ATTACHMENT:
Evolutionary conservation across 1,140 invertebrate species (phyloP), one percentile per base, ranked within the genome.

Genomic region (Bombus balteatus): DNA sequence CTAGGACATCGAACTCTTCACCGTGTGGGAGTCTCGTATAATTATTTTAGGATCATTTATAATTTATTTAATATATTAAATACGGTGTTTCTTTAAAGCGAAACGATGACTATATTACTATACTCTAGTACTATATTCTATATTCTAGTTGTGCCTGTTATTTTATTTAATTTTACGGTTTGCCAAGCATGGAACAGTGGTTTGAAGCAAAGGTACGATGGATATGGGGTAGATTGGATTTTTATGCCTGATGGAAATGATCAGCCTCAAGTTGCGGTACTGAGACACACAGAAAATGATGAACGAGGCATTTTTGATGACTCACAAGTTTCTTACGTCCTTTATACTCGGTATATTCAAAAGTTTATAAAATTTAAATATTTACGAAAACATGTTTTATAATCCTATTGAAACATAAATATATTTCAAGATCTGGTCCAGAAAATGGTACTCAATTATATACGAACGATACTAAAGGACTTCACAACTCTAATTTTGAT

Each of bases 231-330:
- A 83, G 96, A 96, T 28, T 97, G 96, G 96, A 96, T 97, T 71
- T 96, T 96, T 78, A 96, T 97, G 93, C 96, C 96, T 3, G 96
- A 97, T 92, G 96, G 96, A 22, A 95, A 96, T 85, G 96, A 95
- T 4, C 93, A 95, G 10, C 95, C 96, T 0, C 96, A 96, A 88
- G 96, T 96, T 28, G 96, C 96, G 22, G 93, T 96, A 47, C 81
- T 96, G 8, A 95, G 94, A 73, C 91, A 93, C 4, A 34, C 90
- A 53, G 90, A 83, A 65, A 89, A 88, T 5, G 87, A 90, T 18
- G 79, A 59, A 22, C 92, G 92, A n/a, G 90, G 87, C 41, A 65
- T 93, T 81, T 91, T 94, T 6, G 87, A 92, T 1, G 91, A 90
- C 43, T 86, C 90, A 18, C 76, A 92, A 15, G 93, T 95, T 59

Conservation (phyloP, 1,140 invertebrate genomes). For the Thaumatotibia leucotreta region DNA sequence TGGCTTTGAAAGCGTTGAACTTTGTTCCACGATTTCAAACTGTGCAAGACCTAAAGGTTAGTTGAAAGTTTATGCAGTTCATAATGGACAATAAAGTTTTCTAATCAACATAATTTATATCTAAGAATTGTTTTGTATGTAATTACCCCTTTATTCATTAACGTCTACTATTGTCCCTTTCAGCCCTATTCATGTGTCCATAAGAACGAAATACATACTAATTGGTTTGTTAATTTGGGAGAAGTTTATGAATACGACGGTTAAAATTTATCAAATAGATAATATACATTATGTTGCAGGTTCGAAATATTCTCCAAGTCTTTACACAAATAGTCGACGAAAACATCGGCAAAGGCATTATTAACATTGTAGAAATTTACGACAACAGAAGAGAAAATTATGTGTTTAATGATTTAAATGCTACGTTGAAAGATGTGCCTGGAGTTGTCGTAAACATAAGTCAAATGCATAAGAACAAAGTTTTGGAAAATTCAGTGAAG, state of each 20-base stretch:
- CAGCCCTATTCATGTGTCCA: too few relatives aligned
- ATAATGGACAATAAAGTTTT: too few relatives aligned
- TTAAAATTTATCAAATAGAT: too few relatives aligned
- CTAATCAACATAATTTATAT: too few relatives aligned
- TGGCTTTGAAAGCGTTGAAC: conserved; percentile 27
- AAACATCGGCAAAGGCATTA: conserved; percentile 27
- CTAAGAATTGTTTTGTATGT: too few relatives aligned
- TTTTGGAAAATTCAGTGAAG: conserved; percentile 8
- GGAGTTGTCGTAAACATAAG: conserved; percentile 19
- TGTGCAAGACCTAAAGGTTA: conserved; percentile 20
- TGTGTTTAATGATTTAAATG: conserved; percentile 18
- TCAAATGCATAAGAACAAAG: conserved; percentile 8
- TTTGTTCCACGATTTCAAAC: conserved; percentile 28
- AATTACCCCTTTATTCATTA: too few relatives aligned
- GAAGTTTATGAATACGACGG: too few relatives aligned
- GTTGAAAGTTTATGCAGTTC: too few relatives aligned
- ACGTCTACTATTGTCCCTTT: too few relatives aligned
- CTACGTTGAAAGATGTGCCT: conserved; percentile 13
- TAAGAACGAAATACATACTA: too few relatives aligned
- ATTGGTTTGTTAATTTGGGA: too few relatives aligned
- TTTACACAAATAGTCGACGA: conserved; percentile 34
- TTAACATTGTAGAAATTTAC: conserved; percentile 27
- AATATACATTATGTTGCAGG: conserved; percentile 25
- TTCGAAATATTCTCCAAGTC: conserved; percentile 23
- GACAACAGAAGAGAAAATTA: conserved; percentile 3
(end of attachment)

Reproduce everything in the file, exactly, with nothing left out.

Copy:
Evolutionary conservation across 1,140 invertebrate species (phyloP), one percentile per base, ranked within the genome.

Genomic region (Bombus balteatus): DNA sequence CTAGGACATCGAACTCTTCACCGTGTGGGAGTCTCGTATAATTATTTTAGGATCATTTATAATTTATTTAATATATTAAATACGGTGTTTCTTTAAAGCGAAACGATGACTATATTACTATACTCTAGTACTATATTCTATATTCTAGTTGTGCCTGTTATTTTATTTAATTTTACGGTTTGCCAAGCATGGAACAGTGGTTTGAAGCAAAGGTACGATGGATATGGGGTAGATTGGATTTTTATGCCTGATGGAAATGATCAGCCTCAAGTTGCGGTACTGAGACACACAGAAAATGATGAACGAGGCATTTTTGATGACTCACAAGTTTCTTACGTCCTTTATACTCGGTATATTCAAAAGTTTATAAAATTTAAATATTTACGAAAACATGTTTTATAATCCTATTGAAACATAAATATATTTCAAGATCTGGTCCAGAAAATGGTACTCAATTATATACGAACGATACTAAAGGACTTCACAACTCTAATTTTGAT

Each of bases 231-330:
- A 83, G 96, A 96, T 28, T 97, G 96, G 96, A 96, T 97, T 71
- T 96, T 96, T 78, A 96, T 97, G 93, C 96, C 96, T 3, G 96
- A 97, T 92, G 96, G 96, A 22, A 95, A 96, T 85, G 96, A 95
- T 4, C 93, A 95, G 10, C 95, C 96, T 0, C 96, A 96, A 88
- G 96, T 96, T 28, G 96, C 96, G 22, G 93, T 96, A 47, C 81
- T 96, G 8, A 95, G 94, A 73, C 91, A 93, C 4, A 34, C 90
- A 53, G 90, A 83, A 65, A 89, A 88, T 5, G 87, A 90, T 18
- G 79, A 59, A 22, C 92, G 92, A n/a, G 90, G 87, C 41, A 65
- T 93, T 81, T 91, T 94, T 6, G 87, A 92, T 1, G 91, A 90
- C 43, T 86, C 90, A 18, C 76, A 92, A 15, G 93, T 95, T 59

Conservation (phyloP, 1,140 invertebrate genomes). For the Thaumatotibia leucotreta region DNA sequence TGGCTTTGAAAGCGTTGAACTTTGTTCCACGATTTCAAACTGTGCAAGACCTAAAGGTTAGTTGAAAGTTTATGCAGTTCATAATGGACAATAAAGTTTTCTAATCAACATAATTTATATCTAAGAATTGTTTTGTATGTAATTACCCCTTTATTCATTAACGTCTACTATTGTCCCTTTCAGCCCTATTCATGTGTCCATAAGAACGAAATACATACTAATTGGTTTGTTAATTTGGGAGAAGTTTATGAATACGACGGTTAAAATTTATCAAATAGATAATATACATTATGTTGCAGGTTCGAAATATTCTCCAAGTCTTTACACAAATAGTCGACGAAAACATCGGCAAAGGCATTATTAACATTGTAGAAATTTACGACAACAGAAGAGAAAATTATGTGTTTAATGATTTAAATGCTACGTTGAAAGATGTGCCTGGAGTTGTCGTAAACATAAGTCAAATGCATAAGAACAAAGTTTTGGAAAATTCAGTGAAG, state of each 20-base stretch:
- CAGCCCTATTCATGTGTCCA: too few relatives aligned
- ATAATGGACAATAAAGTTTT: too few relatives aligned
- TTAAAATTTATCAAATAGAT: too few relatives aligned
- CTAATCAACATAATTTATAT: too few relatives aligned
- TGGCTTTGAAAGCGTTGAAC: conserved; percentile 27
- AAACATCGGCAAAGGCATTA: conserved; percentile 27
- CTAAGAATTGTTTTGTATGT: too few relatives aligned
- TTTTGGAAAATTCAGTGAAG: conserved; percentile 8
- GGAGTTGTCGTAAACATAAG: conserved; percentile 19
- TGTGCAAGACCTAAAGGTTA: conserved; percentile 20
- TGTGTTTAATGATTTAAATG: conserved; percentile 18
- TCAAATGCATAAGAACAAAG: conserved; percentile 8
- TTTGTTCCACGATTTCAAAC: conserved; percentile 28
- AATTACCCCTTTATTCATTA: too few relatives aligned
- GAAGTTTATGAATACGACGG: too few relatives aligned
- GTTGAAAGTTTATGCAGTTC: too few relatives aligned
- ACGTCTACTATTGTCCCTTT: too few relatives aligned
- CTACGTTGAAAGATGTGCCT: conserved; percentile 13
- TAAGAACGAAATACATACTA: too few relatives aligned
- ATTGGTTTGTTAATTTGGGA: too few relatives aligned
- TTTACACAAATAGTCGACGA: conserved; percentile 34
- TTAACATTGTAGAAATTTAC: conserved; percentile 27
- AATATACATTATGTTGCAGG: conserved; percentile 25
- TTCGAAATATTCTCCAAGTC: conserved; percentile 23
- GACAACAGAAGAGAAAATTA: conserved; percentile 3